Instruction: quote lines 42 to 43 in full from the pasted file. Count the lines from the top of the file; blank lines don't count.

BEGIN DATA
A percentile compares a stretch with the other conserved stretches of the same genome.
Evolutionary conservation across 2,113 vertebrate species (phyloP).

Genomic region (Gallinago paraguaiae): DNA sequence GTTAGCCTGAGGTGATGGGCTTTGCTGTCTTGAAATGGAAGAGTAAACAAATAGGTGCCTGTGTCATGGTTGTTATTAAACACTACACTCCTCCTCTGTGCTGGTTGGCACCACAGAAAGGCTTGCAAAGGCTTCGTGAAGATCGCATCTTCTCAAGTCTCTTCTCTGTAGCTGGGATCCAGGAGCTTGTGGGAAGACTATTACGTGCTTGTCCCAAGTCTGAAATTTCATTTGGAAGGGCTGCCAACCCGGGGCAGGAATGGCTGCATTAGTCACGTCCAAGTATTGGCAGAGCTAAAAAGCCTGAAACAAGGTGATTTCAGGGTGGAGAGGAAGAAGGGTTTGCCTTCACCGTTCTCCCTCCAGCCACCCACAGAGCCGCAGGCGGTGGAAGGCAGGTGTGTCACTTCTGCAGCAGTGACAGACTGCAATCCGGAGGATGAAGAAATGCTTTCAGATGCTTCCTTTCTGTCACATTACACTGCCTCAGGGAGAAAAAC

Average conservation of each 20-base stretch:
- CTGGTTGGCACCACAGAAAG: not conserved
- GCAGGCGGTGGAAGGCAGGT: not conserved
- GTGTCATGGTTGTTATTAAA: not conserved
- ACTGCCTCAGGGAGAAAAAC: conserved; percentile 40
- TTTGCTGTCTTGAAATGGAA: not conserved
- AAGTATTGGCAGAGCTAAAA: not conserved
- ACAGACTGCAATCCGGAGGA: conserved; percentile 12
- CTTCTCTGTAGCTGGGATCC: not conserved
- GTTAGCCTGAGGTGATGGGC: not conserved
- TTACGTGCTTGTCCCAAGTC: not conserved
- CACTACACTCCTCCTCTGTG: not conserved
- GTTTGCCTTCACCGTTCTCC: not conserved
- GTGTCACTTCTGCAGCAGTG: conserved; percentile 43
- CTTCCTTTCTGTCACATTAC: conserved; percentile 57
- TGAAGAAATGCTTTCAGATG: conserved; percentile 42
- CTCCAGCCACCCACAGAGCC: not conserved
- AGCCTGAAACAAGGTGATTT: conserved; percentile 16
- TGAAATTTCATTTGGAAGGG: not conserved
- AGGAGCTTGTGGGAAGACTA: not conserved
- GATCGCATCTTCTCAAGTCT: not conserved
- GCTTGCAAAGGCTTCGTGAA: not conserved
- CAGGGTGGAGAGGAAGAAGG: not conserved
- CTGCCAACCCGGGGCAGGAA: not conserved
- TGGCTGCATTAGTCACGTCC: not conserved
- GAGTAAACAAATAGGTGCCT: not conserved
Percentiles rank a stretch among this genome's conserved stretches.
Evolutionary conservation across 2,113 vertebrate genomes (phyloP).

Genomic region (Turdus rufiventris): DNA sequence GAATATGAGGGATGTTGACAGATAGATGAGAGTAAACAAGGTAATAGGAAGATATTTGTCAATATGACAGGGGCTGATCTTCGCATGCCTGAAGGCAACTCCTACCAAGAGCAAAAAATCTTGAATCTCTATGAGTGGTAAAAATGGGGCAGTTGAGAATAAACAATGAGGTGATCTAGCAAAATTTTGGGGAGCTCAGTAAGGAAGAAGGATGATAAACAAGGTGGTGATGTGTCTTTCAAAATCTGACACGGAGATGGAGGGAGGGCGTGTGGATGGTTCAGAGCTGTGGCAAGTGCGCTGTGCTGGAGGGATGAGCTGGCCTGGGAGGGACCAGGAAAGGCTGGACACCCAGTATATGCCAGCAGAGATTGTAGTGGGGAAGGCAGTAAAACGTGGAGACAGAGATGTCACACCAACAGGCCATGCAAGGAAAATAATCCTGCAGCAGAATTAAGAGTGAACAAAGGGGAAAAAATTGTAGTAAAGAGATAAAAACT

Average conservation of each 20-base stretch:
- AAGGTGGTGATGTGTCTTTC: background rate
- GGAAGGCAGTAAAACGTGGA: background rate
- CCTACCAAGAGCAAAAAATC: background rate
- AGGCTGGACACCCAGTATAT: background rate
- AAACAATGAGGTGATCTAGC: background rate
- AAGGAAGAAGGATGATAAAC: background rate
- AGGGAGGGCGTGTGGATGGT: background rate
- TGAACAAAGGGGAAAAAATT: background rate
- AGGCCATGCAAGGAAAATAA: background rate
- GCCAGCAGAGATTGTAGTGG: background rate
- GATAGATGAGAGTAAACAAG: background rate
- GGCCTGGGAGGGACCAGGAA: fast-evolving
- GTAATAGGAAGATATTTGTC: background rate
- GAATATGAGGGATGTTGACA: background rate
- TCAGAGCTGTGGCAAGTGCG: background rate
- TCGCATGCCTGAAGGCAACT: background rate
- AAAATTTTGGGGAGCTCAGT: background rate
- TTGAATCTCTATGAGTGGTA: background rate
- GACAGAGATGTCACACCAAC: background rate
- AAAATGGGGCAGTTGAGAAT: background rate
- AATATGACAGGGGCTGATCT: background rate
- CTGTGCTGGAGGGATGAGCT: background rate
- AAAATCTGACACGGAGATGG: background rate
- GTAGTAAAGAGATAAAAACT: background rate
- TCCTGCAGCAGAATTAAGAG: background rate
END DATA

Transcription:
- AGGCCATGCAAGGAAAATAA: background rate
- GCCAGCAGAGATTGTAGTGG: background rate